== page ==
‘In the midst of growing uncertainty about US primacy and commitment in the Asia-Pacific, this timely volume assembles an impressive collection of prominent Australian, Japanese, and US experts to focus on how two of America’s very most important allies are grappling with the emergent regional order. With rich scholarly analysis and policy insights, the authors rightly foresee the need for Canberra and Tokyo to recalibrate their expectations about the United States, while still doing all they can with Washington and other key partners to shoulder the burden of preserving the rules-based security and economic order which has so greatly benefitted the region.  Policymakers and scholars alike—in Australia, Japan and beyond—should read this book to understand how US allies are looking to navigate between a rising China on the one hand and uncertain America leadership on the other.’
– Bates Gill, Macquarie University, Australia

‘This book addresses many of the critical issues confronting contemporary international relations in the Asia–Pacific, including the origins, nature, and development of the region’s US led “rule-based” order; the future of the hub and spokes alliance system; and in particular the growing importance of “spoke to spoke” security cooperation between Japan and Australia and other US partners at a time of growing uncertainty over Washington’s regional engagement. I strongly recommended this book to anyone interested in not only better understanding Australia–Japan–US relations, but also the Asia–Pacific security order and its future.’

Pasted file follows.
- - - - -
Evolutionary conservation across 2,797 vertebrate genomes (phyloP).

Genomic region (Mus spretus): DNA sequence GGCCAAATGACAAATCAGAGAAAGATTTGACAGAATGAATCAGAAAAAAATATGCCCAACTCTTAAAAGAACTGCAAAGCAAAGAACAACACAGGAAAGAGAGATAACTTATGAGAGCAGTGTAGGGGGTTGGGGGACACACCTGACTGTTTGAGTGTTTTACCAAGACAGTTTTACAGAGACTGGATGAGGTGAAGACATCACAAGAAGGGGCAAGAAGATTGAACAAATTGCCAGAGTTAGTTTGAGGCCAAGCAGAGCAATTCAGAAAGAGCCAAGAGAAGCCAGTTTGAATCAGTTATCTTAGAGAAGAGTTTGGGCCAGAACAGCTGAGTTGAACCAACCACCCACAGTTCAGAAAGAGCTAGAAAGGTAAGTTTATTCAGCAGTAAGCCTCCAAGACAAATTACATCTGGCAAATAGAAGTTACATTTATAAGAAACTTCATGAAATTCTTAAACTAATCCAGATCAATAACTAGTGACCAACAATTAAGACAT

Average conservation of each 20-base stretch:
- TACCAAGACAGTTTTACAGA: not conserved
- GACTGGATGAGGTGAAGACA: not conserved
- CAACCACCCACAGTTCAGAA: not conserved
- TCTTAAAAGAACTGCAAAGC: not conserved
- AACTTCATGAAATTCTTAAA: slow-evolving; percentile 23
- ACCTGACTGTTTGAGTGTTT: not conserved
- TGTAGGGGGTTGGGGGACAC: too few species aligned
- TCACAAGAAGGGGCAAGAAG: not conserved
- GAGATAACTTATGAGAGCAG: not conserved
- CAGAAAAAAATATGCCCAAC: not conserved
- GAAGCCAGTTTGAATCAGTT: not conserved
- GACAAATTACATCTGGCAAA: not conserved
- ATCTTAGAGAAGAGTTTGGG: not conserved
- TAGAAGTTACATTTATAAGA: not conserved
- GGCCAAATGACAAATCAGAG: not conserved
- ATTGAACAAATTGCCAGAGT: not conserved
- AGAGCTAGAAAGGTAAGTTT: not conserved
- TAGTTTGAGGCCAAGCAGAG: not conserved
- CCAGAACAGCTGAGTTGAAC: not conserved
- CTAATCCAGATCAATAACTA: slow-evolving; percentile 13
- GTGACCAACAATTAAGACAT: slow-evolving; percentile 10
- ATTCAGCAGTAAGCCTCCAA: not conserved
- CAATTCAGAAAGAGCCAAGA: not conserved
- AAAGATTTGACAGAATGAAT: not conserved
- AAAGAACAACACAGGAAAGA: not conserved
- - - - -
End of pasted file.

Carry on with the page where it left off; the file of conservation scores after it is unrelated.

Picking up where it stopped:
– Tomohiko Satake, National Institute for Defense Studies, Japan

Contributors include: Z. Cooper, I. Hall, R. Hanada, M. Heazle, V. Jackson, R. Kersten, S. Lee, S. Mori, A. O’Neil, M. Rapp-Hooper, R. Sahashi

Contents:

Preface

Part I US Leadership in a Liberal East Asian Order
1. A Question of Primacy? Japan, Australia, and the Future of the United States in Asia
Michael Heazle and Andrew O’Neil

2. Resolving Contradictions: US Primacy and the ‘Rules-Based’ Order
Ian Hall and Michael Heazle

Part II US leadership and Strategic Engagement in East Asia: Directions and Challenges
3. What Does America Seek in Asia? Refuting the Pacific Primacy Myth
Van Jackson 

4. Networked Security in a Changing Asia: The Value of Alliances in Uncertainty
Mira Rapp-Hooper

5. Building a Pacific Order: Binding the Liberal Spokes
Zack Cooper

Part III Japanese and Australian Perspectives on US Leadership and the Liberal Regional Order
6. US Leadership in Maritime Asia : A Japanese Perspective on the Rebalance and Beyond
Satoru Mori

7. American Leadership and Power in Japanese Security Strategy
Ryo Sahashi

8. Contesting Visions of ‘Primacy’: The Australian Perception of US Decline in the Asia-Pacific
Sheryn Lee

Part IV Prospects and Challenges for Deeper Australia-Japan Security Engagement
9. Assumptions about Alliances: Australia, Japan, and the Liberal International Order
Rikki Kersten

10. Heading towards Alliance? Domestic Factors in the Evolution of Japan-Australia Security Cooperation Ryosuke Hanada

Part V Conclusion
11. US Leadership and Asia’s Liberal Order: Current and Future Challenges for Regional Allies and Partners Michael Heazle and Andrew O’Neil

Index